This study is a historical analysis of the politics surrounding the drive for mass university education in Nigeria in the 1970s, exploring the dynamics and challenges of policy re-configuration, continuities, discontinuities, and shifts. During the colonial period, the British limited access to higher education to many qualified Nigerians. Post-colonial Nigerian governments, however, attempted to realign the British higher education legacies to satisfy the country´s needs for rapid socio-economic development and national integration. This work places the pursuit of mass education at the center of Nigeria´s post-colonial higher education reform, and argues that the attempts since Nigeria´s independence to engage university education in promoting national integration was more pronounced in the 1970s. Inspired by the need to foster national unity after the Nigerian civil war (1967-1970); determined to confront the bottlenecks that impeded access to university education; and influenced by the country´s buoyant oil economy, the military regimes of the 1970s sought to spread universities facilities equitably, implement a policy of free university education, and establish a central admission body. These policies have remained crucial in understanding the challenges of higher education development in Nigeria since 1970.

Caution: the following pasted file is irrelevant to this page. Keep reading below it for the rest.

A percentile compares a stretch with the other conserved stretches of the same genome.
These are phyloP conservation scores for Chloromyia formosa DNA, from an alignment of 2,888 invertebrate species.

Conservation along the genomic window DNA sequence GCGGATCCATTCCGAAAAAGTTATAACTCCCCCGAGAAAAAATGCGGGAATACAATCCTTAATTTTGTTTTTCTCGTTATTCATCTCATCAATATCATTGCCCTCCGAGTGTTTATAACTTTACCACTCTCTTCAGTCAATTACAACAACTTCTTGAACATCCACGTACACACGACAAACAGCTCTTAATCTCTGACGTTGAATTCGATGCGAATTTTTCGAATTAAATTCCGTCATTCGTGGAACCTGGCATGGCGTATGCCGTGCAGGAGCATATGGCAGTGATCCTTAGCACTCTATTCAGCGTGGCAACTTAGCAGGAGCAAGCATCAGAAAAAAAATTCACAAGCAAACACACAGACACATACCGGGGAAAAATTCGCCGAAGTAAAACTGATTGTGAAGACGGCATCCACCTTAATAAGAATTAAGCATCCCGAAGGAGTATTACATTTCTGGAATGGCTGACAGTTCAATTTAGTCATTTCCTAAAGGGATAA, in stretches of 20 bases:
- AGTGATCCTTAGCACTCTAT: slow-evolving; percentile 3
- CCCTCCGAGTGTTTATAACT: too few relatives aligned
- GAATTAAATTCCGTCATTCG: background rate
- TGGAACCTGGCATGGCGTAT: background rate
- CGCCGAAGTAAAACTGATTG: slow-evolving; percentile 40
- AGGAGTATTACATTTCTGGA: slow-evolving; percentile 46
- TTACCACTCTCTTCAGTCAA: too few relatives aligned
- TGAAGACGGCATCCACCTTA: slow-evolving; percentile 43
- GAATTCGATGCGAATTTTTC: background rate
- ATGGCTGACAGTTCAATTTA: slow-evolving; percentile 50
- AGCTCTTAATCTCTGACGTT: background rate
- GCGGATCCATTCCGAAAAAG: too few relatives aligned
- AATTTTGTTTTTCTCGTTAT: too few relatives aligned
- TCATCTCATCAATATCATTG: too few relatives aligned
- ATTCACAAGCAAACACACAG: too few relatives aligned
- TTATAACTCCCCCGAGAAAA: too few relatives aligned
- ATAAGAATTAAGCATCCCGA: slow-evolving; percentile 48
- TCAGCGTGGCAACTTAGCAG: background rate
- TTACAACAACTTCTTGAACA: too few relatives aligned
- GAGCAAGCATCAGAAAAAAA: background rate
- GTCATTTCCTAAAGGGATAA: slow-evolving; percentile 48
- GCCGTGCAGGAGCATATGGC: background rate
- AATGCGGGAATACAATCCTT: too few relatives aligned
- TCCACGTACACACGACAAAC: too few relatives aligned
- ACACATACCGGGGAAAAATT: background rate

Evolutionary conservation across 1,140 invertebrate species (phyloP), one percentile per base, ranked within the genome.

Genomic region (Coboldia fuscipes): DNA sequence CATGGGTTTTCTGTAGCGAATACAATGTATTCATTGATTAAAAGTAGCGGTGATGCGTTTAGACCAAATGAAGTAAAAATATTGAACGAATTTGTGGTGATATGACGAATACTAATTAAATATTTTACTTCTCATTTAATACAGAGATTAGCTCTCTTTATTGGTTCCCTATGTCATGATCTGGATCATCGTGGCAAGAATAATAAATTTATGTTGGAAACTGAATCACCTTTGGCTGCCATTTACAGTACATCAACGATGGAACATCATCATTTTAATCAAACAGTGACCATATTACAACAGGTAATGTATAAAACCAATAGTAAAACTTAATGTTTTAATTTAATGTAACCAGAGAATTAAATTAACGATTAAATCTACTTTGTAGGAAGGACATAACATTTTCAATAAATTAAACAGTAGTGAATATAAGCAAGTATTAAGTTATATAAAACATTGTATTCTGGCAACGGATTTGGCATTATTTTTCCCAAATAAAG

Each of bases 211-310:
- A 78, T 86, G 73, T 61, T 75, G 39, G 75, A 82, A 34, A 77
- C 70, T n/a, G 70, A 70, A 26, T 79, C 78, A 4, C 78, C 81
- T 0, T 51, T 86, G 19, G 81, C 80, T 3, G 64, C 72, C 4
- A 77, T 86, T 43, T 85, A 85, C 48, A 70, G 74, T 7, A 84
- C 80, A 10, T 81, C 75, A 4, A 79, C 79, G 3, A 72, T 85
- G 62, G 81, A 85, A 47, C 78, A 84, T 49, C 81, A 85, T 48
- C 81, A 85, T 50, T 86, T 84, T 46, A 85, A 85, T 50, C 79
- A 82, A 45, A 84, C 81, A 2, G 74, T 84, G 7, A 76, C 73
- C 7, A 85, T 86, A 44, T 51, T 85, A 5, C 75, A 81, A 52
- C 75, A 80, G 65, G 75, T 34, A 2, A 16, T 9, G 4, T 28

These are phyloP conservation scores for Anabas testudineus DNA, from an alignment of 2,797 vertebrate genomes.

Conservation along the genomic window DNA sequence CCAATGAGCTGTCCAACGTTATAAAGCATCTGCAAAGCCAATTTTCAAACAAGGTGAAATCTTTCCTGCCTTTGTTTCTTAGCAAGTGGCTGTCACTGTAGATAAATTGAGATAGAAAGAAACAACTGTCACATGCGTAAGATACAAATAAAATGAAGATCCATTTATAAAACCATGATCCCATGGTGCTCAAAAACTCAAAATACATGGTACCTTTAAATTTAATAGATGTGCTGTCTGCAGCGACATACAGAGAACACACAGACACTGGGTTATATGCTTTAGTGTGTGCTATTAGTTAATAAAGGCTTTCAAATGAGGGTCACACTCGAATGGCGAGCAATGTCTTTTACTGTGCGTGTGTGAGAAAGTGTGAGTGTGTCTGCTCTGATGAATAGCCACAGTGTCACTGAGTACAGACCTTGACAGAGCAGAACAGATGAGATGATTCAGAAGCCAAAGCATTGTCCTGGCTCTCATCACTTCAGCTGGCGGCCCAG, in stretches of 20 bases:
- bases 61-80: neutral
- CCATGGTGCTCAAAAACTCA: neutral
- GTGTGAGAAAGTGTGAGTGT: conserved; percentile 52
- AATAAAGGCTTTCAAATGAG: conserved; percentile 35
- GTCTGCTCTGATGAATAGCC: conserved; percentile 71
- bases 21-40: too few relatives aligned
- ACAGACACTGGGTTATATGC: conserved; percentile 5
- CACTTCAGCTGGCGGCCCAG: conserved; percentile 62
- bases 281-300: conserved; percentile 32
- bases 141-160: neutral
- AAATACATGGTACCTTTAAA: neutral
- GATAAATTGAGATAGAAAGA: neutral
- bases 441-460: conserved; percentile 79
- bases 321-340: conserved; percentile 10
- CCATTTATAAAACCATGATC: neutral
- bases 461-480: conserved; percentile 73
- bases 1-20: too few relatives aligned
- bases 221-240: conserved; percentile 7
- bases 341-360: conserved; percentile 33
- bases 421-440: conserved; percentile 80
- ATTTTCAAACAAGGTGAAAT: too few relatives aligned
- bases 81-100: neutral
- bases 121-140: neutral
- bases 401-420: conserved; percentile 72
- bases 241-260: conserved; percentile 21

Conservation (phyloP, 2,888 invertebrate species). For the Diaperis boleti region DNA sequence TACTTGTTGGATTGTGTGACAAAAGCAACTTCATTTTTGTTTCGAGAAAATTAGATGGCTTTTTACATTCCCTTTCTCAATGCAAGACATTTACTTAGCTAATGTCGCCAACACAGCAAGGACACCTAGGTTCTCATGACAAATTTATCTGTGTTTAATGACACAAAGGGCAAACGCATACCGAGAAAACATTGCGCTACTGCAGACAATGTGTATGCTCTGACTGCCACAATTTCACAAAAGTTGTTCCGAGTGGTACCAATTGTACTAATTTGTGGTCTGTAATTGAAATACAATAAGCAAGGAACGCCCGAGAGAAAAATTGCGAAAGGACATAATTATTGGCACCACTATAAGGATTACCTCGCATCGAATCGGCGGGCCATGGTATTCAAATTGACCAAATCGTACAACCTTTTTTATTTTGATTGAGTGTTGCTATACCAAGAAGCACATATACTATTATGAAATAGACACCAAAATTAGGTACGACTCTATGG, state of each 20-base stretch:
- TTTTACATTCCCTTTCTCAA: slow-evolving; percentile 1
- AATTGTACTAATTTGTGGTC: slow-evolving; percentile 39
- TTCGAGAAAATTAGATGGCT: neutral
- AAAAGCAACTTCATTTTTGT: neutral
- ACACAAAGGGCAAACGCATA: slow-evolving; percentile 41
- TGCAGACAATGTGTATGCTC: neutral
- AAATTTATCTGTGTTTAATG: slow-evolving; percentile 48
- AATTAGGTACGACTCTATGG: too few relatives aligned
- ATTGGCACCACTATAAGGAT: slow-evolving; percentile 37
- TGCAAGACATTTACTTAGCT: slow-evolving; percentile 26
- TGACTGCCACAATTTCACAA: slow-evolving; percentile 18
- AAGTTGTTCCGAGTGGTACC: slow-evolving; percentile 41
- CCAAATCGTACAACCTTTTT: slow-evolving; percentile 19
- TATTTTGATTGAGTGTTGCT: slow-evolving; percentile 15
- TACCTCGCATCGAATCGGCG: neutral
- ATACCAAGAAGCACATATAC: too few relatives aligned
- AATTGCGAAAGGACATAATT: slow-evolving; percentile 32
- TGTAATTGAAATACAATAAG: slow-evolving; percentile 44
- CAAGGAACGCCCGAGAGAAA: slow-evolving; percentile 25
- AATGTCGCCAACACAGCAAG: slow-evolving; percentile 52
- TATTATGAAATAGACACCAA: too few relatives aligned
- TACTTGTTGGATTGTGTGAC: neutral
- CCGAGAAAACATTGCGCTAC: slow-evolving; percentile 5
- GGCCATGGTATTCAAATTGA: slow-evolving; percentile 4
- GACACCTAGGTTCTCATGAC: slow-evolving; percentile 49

Eastern Kentucky University Richmond, KY